The fall high school sports season is in full swing, and with it, the prevalence of shin pain in the lower legs of athletes.
While shin splints isn’t a medical term, most everyone uses it to describe the pain. The problem is that shin pain can be one of three or four different medical conditions.
Muscle soreness, tendonitis, stress fracture or compartment pressure are all possible causes of shin pain. These problems are usually on the front, inside or outside of the lower leg. The calf muscle and Achilles tendon on the back or lower leg aren’t considered shin splint areas.
Almost anyone running or jumping can be susceptible to shin pain. Usually doing too much too soon, or increasing intensity of running activities on hard dry ground, or hard surface conditions can cause discomfort.
Backing off somewhat, using ice massage or ice packs, or sometimes heat when indicated, can help the problem. If these don’t help, then a proper specific diagnosis is important. X-rays and MRI tests might be necessary to rule out a stress fracture.
Young growing bodies moving from middle school sports to high school might be doing twice the amount and intensity. If pain persists, get it evaluated. Often “intelligent rest” is needed.
What’s interesting is that almost all persistent shin problems are foot related. Both pronated flat feet and the other extreme, high arches, can be foot types that aggravate and perpetuate, if not cause, shin-splint type conditions. If the complaint is “every time my son or daughter gets really into the sports season their shin splints return” then check out the foot mechanics.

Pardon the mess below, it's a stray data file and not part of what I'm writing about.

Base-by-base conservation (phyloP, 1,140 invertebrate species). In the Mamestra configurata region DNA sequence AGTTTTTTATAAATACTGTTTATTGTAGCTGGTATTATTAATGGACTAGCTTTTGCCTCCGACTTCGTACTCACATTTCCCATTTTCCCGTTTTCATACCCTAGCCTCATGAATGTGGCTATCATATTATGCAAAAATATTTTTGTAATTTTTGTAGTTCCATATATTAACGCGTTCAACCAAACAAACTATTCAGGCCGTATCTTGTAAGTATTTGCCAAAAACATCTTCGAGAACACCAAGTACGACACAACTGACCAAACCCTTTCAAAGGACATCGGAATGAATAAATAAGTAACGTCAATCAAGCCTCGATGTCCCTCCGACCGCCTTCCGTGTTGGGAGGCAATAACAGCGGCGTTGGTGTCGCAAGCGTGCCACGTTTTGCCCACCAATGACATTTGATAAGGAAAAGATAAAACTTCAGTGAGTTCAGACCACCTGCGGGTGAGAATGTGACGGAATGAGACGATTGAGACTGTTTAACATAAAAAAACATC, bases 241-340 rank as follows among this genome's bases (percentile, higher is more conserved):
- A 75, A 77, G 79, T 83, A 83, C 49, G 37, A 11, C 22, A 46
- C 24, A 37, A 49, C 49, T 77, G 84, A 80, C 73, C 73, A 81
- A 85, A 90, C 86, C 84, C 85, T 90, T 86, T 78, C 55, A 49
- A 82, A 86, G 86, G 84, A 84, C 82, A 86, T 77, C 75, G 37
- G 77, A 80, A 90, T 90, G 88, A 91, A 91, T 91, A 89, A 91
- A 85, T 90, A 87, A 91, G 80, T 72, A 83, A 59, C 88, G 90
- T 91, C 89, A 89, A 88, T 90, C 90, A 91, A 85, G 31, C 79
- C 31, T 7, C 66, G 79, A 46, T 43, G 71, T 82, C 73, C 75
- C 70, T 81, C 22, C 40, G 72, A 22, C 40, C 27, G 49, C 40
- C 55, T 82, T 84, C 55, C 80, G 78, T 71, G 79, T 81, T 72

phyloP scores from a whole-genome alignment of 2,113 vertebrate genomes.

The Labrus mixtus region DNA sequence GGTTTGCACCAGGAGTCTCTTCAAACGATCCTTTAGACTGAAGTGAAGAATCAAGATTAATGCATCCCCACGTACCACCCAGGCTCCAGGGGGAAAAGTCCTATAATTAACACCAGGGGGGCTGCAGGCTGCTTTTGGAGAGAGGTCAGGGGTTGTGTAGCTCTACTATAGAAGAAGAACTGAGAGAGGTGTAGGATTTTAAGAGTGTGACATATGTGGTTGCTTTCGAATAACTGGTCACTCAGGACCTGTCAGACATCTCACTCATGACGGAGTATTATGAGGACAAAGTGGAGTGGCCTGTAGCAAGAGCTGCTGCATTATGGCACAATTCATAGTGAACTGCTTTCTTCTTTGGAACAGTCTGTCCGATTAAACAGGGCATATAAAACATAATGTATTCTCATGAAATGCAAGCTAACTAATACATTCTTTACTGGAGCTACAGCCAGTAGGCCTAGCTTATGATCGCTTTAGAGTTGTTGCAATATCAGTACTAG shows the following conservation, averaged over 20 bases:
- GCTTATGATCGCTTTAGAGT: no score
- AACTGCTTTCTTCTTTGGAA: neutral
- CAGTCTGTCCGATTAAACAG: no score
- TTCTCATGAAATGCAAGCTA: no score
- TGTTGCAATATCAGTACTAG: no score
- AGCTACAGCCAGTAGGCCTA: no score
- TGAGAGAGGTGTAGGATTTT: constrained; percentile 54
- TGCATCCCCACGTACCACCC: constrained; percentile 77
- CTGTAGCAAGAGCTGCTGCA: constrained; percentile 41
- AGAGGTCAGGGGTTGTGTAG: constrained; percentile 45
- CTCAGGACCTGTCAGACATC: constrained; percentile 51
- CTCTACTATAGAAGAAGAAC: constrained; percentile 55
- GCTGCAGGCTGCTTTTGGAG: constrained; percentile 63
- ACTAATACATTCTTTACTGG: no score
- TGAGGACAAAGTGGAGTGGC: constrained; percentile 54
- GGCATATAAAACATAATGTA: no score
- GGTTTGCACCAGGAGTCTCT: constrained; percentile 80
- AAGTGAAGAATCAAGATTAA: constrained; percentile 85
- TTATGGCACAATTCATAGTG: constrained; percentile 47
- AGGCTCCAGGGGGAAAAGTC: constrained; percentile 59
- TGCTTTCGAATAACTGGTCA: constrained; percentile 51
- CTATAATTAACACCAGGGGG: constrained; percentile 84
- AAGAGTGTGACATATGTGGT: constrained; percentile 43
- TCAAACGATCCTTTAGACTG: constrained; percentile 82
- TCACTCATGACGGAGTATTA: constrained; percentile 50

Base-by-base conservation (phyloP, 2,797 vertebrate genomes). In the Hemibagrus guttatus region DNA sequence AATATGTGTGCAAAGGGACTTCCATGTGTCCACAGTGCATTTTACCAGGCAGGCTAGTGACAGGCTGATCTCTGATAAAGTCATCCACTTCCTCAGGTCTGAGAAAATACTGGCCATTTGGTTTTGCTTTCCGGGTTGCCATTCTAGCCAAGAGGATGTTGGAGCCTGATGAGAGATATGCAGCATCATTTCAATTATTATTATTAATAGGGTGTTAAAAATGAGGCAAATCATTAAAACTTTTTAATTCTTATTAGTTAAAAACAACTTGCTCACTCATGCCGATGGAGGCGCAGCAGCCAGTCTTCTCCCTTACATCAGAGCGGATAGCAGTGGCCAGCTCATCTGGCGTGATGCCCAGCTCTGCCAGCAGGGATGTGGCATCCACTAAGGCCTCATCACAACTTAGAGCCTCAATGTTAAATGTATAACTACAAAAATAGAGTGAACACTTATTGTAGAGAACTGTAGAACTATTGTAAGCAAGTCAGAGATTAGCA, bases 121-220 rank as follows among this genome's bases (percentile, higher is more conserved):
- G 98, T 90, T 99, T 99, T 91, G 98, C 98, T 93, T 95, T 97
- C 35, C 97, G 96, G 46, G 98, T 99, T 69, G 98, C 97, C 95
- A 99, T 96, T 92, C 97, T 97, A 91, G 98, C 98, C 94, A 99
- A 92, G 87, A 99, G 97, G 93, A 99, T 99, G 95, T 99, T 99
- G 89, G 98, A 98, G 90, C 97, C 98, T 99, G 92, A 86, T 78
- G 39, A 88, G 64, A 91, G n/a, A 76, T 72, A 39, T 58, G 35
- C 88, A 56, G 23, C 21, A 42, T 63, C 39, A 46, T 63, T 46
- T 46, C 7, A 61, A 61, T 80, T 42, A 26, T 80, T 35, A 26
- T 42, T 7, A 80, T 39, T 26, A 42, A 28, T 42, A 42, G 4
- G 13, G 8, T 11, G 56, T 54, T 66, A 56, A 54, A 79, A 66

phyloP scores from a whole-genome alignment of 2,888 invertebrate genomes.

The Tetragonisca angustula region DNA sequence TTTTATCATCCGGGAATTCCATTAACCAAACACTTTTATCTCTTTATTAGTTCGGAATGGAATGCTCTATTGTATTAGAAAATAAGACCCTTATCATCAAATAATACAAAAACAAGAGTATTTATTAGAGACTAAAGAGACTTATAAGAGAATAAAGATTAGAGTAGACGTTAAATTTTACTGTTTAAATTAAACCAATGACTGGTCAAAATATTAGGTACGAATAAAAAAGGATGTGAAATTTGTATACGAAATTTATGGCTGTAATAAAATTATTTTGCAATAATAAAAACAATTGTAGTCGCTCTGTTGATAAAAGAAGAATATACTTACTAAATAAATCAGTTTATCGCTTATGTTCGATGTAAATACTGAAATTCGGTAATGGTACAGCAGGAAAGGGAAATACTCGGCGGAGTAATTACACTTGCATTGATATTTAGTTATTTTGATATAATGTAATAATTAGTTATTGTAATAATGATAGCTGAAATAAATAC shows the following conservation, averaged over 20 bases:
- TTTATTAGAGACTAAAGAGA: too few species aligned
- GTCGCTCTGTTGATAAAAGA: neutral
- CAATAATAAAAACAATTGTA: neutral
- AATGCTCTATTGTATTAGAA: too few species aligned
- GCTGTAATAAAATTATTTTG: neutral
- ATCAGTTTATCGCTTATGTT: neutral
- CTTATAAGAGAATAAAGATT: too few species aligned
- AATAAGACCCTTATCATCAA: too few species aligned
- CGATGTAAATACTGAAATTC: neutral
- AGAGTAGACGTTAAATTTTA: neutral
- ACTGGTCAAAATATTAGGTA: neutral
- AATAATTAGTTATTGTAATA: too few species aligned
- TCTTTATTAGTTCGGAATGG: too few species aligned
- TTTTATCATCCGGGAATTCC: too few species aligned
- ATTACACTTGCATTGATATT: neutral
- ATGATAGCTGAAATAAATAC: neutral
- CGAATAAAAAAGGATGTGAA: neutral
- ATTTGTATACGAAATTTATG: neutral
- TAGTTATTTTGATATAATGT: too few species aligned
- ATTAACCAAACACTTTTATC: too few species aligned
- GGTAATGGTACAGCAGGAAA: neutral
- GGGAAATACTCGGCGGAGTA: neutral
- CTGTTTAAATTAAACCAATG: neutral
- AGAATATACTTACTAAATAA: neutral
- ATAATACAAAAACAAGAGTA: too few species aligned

The shin muscles and tendons act as “the brakes” to slow down the foot, ankle and lower leg coming down from a jump or hitting the ground running. If the proper stability and alignment of the foot is off, then those lower leg muscles and tendons are overused or bones are stressed.
Shin splints are common for all ages in running and jumping activities — one of the often referred to overuse injuries. Prescription in-shoe orthotics are very helpful when foot mechanics are involved. Again, most persistent and resistant shin problems are foot related. Treatments often include physical therapy, anti-inflammatory medicine and strengthening exercises.
Last month I wrote about stepping up your foot exercises — rubber band and balance exercises work all the shin muscles. Prevent problems — do the exercises.
Being in the proper shoes is always important. Knowing the foot type, especially in running, is also important. Sports-related podiatrists, therapists, trainers and a competent running shoe store all can identify foot types. You’d be surprised how many athletes at all levels are not in properly fit shoes. Get measured!
Dr. Weil is a sports podiatrist from Naperville with an office in Aurora. You can hear him on his weekly radio show at 6:30 p.m. Thursdays on 90.9-FM. Contact him at email@example.com and visit his website at sportsdoctorradio.com.